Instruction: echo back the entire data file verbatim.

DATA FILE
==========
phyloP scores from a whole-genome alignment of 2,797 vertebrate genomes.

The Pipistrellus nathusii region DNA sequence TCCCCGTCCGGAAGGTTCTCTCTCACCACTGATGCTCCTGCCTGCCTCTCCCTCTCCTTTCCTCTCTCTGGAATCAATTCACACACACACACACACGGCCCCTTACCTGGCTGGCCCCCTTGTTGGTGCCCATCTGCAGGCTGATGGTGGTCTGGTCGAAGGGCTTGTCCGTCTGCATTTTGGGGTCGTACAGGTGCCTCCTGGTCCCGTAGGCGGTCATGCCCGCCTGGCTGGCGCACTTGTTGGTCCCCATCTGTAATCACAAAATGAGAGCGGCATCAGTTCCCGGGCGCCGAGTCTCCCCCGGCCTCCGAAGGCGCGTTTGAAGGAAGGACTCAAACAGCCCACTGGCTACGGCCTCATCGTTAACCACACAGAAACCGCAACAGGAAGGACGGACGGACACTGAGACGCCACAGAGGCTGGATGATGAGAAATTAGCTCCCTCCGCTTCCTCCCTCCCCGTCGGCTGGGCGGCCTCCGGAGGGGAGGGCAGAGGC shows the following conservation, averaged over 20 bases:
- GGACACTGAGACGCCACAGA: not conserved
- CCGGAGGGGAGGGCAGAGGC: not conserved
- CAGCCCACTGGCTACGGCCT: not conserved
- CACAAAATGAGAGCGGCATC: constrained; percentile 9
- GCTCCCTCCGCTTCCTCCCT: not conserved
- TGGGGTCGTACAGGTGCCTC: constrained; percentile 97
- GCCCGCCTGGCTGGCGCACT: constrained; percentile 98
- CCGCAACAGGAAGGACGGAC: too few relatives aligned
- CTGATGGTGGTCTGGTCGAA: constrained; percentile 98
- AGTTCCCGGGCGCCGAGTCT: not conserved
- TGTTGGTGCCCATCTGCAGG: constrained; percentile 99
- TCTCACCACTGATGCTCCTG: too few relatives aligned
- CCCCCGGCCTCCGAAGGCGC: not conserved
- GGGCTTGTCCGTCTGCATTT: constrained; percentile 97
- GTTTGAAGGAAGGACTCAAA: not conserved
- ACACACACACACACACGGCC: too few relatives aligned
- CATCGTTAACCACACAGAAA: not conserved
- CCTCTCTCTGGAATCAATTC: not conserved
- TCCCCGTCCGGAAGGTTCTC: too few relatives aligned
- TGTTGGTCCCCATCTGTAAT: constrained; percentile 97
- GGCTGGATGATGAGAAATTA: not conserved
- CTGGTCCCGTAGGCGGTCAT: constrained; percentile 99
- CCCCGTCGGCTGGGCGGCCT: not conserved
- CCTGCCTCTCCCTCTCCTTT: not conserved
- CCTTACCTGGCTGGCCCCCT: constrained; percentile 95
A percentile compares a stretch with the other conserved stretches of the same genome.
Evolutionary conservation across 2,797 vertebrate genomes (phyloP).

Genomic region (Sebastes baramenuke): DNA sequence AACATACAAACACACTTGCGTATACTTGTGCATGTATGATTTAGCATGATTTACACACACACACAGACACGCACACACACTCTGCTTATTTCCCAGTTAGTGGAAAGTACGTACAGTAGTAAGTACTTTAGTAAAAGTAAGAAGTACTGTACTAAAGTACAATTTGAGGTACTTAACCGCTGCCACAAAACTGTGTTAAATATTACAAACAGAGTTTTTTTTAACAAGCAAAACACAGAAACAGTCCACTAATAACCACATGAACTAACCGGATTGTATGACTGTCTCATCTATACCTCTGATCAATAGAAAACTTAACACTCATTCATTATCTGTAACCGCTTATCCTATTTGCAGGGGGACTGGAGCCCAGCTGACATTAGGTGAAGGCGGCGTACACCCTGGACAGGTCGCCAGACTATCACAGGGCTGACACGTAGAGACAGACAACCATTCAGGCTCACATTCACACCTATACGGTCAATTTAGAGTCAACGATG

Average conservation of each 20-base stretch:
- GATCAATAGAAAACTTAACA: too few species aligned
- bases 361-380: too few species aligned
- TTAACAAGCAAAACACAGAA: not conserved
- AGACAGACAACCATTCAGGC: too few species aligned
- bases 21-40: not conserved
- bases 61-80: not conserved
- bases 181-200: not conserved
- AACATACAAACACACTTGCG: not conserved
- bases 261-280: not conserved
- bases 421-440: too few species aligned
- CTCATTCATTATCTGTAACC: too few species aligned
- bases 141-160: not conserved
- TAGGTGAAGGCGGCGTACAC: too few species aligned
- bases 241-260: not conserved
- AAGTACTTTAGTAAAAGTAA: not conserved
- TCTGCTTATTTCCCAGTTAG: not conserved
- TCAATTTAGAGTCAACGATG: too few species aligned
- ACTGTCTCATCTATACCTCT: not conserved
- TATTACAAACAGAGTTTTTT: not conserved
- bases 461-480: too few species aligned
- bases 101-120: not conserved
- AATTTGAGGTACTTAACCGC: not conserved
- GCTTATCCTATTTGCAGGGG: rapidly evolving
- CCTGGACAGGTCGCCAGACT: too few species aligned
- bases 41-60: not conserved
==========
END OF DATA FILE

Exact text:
phyloP scores from a whole-genome alignment of 2,797 vertebrate genomes.

The Pipistrellus nathusii region DNA sequence TCCCCGTCCGGAAGGTTCTCTCTCACCACTGATGCTCCTGCCTGCCTCTCCCTCTCCTTTCCTCTCTCTGGAATCAATTCACACACACACACACACGGCCCCTTACCTGGCTGGCCCCCTTGTTGGTGCCCATCTGCAGGCTGATGGTGGTCTGGTCGAAGGGCTTGTCCGTCTGCATTTTGGGGTCGTACAGGTGCCTCCTGGTCCCGTAGGCGGTCATGCCCGCCTGGCTGGCGCACTTGTTGGTCCCCATCTGTAATCACAAAATGAGAGCGGCATCAGTTCCCGGGCGCCGAGTCTCCCCCGGCCTCCGAAGGCGCGTTTGAAGGAAGGACTCAAACAGCCCACTGGCTACGGCCTCATCGTTAACCACACAGAAACCGCAACAGGAAGGACGGACGGACACTGAGACGCCACAGAGGCTGGATGATGAGAAATTAGCTCCCTCCGCTTCCTCCCTCCCCGTCGGCTGGGCGGCCTCCGGAGGGGAGGGCAGAGGC shows the following conservation, averaged over 20 bases:
- GGACACTGAGACGCCACAGA: not conserved
- CCGGAGGGGAGGGCAGAGGC: not conserved
- CAGCCCACTGGCTACGGCCT: not conserved
- CACAAAATGAGAGCGGCATC: constrained; percentile 9
- GCTCCCTCCGCTTCCTCCCT: not conserved
- TGGGGTCGTACAGGTGCCTC: constrained; percentile 97
- GCCCGCCTGGCTGGCGCACT: constrained; percentile 98
- CCGCAACAGGAAGGACGGAC: too few relatives aligned
- CTGATGGTGGTCTGGTCGAA: constrained; percentile 98
- AGTTCCCGGGCGCCGAGTCT: not conserved
- TGTTGGTGCCCATCTGCAGG: constrained; percentile 99
- TCTCACCACTGATGCTCCTG: too few relatives aligned
- CCCCCGGCCTCCGAAGGCGC: not conserved
- GGGCTTGTCCGTCTGCATTT: constrained; percentile 97
- GTTTGAAGGAAGGACTCAAA: not conserved
- ACACACACACACACACGGCC: too few relatives aligned
- CATCGTTAACCACACAGAAA: not conserved
- CCTCTCTCTGGAATCAATTC: not conserved
- TCCCCGTCCGGAAGGTTCTC: too few relatives aligned
- TGTTGGTCCCCATCTGTAAT: constrained; percentile 97
- GGCTGGATGATGAGAAATTA: not conserved
- CTGGTCCCGTAGGCGGTCAT: constrained; percentile 99
- CCCCGTCGGCTGGGCGGCCT: not conserved
- CCTGCCTCTCCCTCTCCTTT: not conserved
- CCTTACCTGGCTGGCCCCCT: constrained; percentile 95
A percentile compares a stretch with the other conserved stretches of the same genome.
Evolutionary conservation across 2,797 vertebrate genomes (phyloP).

Genomic region (Sebastes baramenuke): DNA sequence AACATACAAACACACTTGCGTATACTTGTGCATGTATGATTTAGCATGATTTACACACACACACAGACACGCACACACACTCTGCTTATTTCCCAGTTAGTGGAAAGTACGTACAGTAGTAAGTACTTTAGTAAAAGTAAGAAGTACTGTACTAAAGTACAATTTGAGGTACTTAACCGCTGCCACAAAACTGTGTTAAATATTACAAACAGAGTTTTTTTTAACAAGCAAAACACAGAAACAGTCCACTAATAACCACATGAACTAACCGGATTGTATGACTGTCTCATCTATACCTCTGATCAATAGAAAACTTAACACTCATTCATTATCTGTAACCGCTTATCCTATTTGCAGGGGGACTGGAGCCCAGCTGACATTAGGTGAAGGCGGCGTACACCCTGGACAGGTCGCCAGACTATCACAGGGCTGACACGTAGAGACAGACAACCATTCAGGCTCACATTCACACCTATACGGTCAATTTAGAGTCAACGATG

Average conservation of each 20-base stretch:
- GATCAATAGAAAACTTAACA: too few species aligned
- bases 361-380: too few species aligned
- TTAACAAGCAAAACACAGAA: not conserved
- AGACAGACAACCATTCAGGC: too few species aligned
- bases 21-40: not conserved
- bases 61-80: not conserved
- bases 181-200: not conserved
- AACATACAAACACACTTGCG: not conserved
- bases 261-280: not conserved
- bases 421-440: too few species aligned
- CTCATTCATTATCTGTAACC: too few species aligned
- bases 141-160: not conserved
- TAGGTGAAGGCGGCGTACAC: too few species aligned
- bases 241-260: not conserved
- AAGTACTTTAGTAAAAGTAA: not conserved
- TCTGCTTATTTCCCAGTTAG: not conserved
- TCAATTTAGAGTCAACGATG: too few species aligned
- ACTGTCTCATCTATACCTCT: not conserved
- TATTACAAACAGAGTTTTTT: not conserved
- bases 461-480: too few species aligned
- bases 101-120: not conserved
- AATTTGAGGTACTTAACCGC: not conserved
- GCTTATCCTATTTGCAGGGG: rapidly evolving
- CCTGGACAGGTCGCCAGACT: too few species aligned
- bases 41-60: not conserved